What do you think you are doing?!?!

You know it had to happen. Especially right after I had written about volunteering at a training school.

I was scheduled for a Prothrombin test today, so I dutifully appeared at the doctor’s office, filled out the form, and waited my turn. It wasn’t long before my name was called and I went into the examining area.

The first unusual thing to happen was when we reach the cubbyhole they have set aside for bloodwork, and the nurse grabs my left wrist, searching for my pulse.

“You aren’t going to be able to find it there,” I tell her. “Use my other arm.”

“Oh, I usually don’t have any problems,” the nurse says. Ut-oh. Attitude alert!

After a few moments she admits, my pulse is hard to find. “I have a shunt on that side of my body,” I said. “The pulse isn’t readable on my left side.”

My answer earned me a Why didn’t you tell me that? glare. The next thing was the blood pressure – that was also new – and then she pulled out the lancet for a Prothrombin test via finger stick.

By now I have already rolled up my sleeve. “The finger stick test doesn’t work on me,” I tell the nurse, but I’ve got a feeling about what will  happen next.

“Why?”

I’ve tried to use one of the home test machines, but my Hemocrit is so high that the machine just reads error code number 5. So they have to do the blood draw from my elbow joint.”

“Let’s try it anyway,” she says, and snaps my finger with the lancet. In a few moments my blood is transferred to the reader; it whirrs and clicks and reports ERROR CODE 5.

Another glare for me. And to make it even better, my sleeve is still rolled up. Yes ma’m, I’ve done this test before!

While it’s true that you have the medical knowledge, I’ve been fighting this illness all my life. I know my body. And I’m familiar with most of the diagnostic tests that I may have to have. Just take a moment to slow down and listen to what your patient (in this case, me!) is saying. We’re not just another sample, another form to be filled out, another person to get a medical history from.

We’ve figured out a lot about how to live with whatever we are fighting. And we’ll usually share what we know… if you just take a moment and ask.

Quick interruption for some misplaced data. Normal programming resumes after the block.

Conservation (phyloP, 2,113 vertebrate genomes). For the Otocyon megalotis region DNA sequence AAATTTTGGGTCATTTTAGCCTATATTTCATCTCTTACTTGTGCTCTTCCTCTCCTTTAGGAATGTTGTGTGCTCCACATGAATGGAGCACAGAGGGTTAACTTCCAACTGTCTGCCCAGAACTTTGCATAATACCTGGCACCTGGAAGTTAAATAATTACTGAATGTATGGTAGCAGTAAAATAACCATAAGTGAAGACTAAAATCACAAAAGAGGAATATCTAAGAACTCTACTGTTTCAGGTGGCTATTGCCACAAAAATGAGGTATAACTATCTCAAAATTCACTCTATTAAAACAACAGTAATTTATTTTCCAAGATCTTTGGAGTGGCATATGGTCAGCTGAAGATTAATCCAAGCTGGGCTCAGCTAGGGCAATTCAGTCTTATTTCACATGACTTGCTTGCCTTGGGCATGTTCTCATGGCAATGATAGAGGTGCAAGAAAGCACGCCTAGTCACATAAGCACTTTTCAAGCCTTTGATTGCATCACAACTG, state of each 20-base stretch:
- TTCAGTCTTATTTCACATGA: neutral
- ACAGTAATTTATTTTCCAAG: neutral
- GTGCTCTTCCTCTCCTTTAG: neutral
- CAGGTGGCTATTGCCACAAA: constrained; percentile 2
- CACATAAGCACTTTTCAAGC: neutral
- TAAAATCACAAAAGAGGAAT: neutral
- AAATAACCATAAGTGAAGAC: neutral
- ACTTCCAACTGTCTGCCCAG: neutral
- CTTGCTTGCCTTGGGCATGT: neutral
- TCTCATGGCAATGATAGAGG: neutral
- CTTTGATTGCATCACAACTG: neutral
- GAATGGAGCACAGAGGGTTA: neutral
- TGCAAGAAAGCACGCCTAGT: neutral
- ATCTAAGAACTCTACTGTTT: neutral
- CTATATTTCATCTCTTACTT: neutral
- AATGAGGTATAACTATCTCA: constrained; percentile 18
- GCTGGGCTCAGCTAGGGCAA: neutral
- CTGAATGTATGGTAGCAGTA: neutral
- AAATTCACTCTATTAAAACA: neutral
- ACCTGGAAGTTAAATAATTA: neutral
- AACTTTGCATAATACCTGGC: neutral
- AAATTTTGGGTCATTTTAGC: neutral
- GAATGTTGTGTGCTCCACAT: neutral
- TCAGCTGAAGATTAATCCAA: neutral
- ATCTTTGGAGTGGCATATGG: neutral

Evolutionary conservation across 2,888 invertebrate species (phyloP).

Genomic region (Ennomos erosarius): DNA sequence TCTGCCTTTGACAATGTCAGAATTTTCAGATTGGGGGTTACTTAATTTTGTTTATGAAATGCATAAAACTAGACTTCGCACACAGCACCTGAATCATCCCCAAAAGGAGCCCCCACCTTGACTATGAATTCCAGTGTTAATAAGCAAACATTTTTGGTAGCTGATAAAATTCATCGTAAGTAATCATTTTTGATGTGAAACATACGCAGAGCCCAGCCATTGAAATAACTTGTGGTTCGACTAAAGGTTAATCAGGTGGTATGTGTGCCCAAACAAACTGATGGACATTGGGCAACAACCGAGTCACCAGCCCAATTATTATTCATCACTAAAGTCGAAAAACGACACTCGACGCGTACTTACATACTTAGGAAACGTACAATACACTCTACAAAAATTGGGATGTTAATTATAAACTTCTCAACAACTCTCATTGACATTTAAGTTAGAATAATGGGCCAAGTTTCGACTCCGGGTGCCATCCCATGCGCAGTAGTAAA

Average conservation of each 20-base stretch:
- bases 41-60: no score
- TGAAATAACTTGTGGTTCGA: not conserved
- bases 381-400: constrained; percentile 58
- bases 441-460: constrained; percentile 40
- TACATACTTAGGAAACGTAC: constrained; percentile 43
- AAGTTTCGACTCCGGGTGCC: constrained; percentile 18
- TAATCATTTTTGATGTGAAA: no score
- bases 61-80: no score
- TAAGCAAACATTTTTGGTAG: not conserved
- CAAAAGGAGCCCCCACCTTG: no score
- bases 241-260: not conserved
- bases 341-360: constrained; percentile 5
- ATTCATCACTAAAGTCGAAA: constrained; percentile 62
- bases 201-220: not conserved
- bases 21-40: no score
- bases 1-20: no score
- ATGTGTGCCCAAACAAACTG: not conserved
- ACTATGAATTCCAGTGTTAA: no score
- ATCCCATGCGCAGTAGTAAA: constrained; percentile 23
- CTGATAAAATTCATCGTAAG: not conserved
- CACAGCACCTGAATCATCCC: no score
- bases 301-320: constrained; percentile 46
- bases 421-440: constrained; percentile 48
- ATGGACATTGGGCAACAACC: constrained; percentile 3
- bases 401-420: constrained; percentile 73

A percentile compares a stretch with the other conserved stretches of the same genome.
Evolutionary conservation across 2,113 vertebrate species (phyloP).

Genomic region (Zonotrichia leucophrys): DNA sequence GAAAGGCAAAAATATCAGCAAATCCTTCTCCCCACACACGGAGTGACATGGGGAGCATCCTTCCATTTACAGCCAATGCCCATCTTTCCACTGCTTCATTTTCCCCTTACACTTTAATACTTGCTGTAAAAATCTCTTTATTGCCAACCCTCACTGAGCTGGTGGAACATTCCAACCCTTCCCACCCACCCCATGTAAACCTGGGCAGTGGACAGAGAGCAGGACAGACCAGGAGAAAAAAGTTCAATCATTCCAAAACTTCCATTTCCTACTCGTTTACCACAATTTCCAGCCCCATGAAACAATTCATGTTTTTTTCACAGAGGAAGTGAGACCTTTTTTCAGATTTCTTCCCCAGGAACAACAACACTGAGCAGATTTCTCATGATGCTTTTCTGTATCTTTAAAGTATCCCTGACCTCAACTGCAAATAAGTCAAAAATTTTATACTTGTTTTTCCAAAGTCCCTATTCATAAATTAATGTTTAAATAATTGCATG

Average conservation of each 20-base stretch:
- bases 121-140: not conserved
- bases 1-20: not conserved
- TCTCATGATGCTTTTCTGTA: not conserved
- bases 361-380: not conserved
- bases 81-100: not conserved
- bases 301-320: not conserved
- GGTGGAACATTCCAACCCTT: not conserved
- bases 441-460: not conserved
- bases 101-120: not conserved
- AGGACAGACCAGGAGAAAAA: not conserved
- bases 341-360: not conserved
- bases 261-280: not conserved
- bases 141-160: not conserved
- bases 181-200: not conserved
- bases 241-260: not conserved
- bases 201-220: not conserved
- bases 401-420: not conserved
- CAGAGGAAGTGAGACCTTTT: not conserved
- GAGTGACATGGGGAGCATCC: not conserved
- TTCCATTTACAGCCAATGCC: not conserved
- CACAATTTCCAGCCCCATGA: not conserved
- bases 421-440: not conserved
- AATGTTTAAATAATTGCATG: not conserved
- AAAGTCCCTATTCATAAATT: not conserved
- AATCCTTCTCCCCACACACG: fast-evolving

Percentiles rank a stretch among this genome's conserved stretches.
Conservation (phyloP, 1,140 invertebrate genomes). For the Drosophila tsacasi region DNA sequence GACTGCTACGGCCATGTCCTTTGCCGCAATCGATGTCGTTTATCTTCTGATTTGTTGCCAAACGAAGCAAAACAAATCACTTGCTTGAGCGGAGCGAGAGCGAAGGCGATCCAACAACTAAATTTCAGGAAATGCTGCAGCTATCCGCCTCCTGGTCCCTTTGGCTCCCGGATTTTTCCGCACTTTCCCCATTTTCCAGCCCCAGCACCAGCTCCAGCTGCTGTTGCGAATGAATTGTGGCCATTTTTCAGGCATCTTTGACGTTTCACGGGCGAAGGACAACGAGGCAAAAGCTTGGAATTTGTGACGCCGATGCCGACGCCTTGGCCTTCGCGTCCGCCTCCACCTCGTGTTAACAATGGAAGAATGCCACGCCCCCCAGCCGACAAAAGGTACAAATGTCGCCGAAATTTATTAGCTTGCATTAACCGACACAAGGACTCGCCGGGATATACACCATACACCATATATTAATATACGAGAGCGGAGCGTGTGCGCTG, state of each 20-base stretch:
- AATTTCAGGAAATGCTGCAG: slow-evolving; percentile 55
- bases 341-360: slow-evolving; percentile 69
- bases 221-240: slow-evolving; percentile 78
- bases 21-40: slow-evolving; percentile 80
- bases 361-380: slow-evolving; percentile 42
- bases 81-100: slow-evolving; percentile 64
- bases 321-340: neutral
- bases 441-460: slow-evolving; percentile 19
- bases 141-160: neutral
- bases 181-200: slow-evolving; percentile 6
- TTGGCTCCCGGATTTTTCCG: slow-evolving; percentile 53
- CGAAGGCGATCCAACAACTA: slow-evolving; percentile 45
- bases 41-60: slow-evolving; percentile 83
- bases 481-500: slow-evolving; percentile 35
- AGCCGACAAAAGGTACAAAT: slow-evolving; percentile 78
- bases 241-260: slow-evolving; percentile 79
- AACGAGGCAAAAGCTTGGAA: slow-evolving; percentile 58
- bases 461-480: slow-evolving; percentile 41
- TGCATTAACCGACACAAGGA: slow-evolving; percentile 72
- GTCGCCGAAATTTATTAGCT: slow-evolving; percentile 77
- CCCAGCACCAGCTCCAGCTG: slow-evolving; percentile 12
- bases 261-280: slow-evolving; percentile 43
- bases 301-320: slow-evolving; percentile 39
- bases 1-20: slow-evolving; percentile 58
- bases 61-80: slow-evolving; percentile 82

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6 Responses to “What do you think you are doing?!?!”

  1. Awesome Mom Says:

    Moms of heart kids get the same thing. It is nice when you get someone that is willing to listen to you and acknowledges your expertise.

  2. kerripennington Says:

    I completely agree. When you say that your Hypoplastic child’s O2 stats generally stay in the 80’s and that is her norm, just listen and ask why. My daughter has been hospitalized twice (not our usual “heart” hospital) because medical professionals didn’t believe that her O2 levels could possibly be that low. We spent overnight in O2 tents trying to raise levels that will NEVER be “normal.”

  3. Lisa Says:

    Same experience here! My son’s O2 levels hang in the low to mid 80s. I have had to call for reinforcements even at the Children’s Hospital ER when the docs and nurses there insist on putting the mask on to get him up to ‘normal’. 80s IS normal. Our PC always calls back and says no O2 unless below 80.

    If they would just listen to us, moms and patients…..

    Maybe this is why so many CHD survivors or their parents go into the medical field.

  4. Vanessa Says:

    Okay, thats frustrating. I’m sorry you went through that. I bet she felt pretty stupid after that.

  5. Kelly Says:

    My God, I am so thankful you write this blog! I actually had a “tech” insist that she would get the blood out of my 11 month old son’s left arm. I kindly and repeatedly assured her that the right was much better as his veins in the left were funky since the coarctation repair. She viewed my dialog as a challenge and I was to NEW at this to insist. Bottom line…she ended up fishing for a vein….until I said enough is enough. I’m learning! Thanks for making us feel less alone!

  6. Laura Albovias Says:

    THIS is the story you need to tell the nursing students. The most important thing social workers/counselors learn is TO LISTEN. You may think you have the answer, but the patient ALSO has some insight. The “professional” wastes a lot of time and materials by not listening.

    I get so frustrated when I’m with a Dr. and before I even finish describing my problem, they’ve written out the prescription. It’s not exclusive to the CHD population.

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